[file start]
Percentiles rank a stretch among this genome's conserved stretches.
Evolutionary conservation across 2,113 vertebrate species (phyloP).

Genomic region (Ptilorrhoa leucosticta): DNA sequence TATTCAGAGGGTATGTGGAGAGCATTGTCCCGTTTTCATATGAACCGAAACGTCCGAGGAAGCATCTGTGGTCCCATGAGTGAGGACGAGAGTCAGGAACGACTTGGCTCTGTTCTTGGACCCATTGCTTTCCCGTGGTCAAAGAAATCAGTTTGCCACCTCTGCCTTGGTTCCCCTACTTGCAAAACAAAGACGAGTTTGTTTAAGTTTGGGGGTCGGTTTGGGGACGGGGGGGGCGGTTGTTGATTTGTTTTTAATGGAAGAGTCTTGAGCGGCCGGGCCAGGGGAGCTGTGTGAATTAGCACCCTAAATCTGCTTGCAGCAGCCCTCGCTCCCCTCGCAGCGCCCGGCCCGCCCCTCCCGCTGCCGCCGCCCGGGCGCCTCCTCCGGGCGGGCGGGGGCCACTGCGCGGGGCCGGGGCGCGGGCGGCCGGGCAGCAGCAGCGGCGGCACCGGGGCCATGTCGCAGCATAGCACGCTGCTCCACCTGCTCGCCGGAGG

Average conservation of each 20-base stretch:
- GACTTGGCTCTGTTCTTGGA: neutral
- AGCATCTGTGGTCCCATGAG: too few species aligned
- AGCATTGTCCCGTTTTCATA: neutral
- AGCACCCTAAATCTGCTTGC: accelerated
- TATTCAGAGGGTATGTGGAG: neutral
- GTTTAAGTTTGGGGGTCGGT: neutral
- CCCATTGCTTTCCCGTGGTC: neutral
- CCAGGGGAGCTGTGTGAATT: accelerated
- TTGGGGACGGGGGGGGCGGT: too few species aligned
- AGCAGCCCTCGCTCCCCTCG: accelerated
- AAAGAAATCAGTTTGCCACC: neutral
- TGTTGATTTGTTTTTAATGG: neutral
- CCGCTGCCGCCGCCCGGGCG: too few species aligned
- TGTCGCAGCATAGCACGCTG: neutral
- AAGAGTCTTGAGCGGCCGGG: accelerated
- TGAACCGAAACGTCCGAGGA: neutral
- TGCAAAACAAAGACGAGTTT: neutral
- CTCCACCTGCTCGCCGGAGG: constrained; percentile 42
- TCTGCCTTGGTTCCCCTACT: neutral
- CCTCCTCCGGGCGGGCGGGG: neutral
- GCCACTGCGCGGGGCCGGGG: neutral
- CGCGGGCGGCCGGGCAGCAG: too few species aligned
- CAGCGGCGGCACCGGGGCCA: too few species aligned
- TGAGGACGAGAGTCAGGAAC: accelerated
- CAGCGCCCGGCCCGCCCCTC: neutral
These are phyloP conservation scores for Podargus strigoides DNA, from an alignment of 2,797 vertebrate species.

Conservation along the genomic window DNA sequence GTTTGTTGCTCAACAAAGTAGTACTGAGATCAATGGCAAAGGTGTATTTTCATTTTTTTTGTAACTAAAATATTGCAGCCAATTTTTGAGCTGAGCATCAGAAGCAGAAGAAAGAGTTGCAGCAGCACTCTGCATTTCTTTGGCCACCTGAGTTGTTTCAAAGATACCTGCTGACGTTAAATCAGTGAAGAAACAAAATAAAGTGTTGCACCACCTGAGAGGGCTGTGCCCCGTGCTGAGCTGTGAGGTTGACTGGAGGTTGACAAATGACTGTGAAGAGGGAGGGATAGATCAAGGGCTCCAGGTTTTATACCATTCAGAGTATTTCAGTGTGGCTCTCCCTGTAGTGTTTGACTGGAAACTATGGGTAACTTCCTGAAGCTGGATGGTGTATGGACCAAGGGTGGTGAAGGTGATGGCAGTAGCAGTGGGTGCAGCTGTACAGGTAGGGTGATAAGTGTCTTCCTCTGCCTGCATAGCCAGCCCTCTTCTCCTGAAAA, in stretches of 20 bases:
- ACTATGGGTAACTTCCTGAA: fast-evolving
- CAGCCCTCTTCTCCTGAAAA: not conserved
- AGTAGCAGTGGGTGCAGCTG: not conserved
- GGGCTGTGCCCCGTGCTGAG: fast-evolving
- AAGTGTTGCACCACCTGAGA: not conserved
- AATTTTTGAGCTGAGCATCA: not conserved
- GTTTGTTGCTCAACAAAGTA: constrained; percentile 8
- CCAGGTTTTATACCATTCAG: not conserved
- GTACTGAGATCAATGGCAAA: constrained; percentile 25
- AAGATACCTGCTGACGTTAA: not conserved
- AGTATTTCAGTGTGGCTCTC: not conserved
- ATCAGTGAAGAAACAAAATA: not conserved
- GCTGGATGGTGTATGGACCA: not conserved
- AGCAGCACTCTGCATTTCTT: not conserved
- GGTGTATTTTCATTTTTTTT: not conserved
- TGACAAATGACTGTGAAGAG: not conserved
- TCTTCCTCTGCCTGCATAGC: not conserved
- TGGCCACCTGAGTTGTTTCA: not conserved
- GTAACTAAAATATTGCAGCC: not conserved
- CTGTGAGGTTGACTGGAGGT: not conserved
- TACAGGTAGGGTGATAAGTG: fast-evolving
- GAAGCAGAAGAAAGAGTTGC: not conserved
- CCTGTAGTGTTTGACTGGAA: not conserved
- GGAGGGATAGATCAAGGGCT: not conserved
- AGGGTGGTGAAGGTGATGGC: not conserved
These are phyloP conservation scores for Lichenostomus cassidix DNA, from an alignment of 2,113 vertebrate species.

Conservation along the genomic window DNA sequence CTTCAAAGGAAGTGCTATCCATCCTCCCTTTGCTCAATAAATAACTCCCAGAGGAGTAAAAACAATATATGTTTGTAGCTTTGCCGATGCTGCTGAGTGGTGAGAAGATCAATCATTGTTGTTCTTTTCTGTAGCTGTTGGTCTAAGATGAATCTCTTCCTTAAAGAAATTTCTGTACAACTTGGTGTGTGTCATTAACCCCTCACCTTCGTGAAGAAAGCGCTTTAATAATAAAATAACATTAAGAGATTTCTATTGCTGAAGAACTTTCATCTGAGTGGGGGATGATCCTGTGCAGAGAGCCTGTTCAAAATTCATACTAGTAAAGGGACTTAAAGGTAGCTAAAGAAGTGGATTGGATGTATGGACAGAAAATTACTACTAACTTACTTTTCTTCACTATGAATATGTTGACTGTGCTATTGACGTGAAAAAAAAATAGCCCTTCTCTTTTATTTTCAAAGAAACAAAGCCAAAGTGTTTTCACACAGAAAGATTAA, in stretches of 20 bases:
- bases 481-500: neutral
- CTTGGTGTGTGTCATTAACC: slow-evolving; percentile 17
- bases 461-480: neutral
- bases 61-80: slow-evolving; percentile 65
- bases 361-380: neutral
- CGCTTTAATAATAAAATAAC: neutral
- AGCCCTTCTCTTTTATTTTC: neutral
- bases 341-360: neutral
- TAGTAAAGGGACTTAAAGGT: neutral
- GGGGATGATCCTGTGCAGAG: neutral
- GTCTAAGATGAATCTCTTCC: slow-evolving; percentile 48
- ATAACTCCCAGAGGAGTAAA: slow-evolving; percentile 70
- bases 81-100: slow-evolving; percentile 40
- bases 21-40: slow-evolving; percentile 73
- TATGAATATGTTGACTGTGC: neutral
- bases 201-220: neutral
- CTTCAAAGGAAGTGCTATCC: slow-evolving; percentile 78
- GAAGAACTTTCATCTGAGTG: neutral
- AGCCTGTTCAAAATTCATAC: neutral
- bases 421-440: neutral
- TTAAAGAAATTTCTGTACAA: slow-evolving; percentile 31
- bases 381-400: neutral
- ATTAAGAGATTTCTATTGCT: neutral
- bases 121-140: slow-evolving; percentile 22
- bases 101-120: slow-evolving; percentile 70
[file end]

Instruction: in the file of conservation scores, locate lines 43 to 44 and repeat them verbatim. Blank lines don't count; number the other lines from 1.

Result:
- ATCAGTGAAGAAACAAAATA: not conserved
- GCTGGATGGTGTATGGACCA: not conserved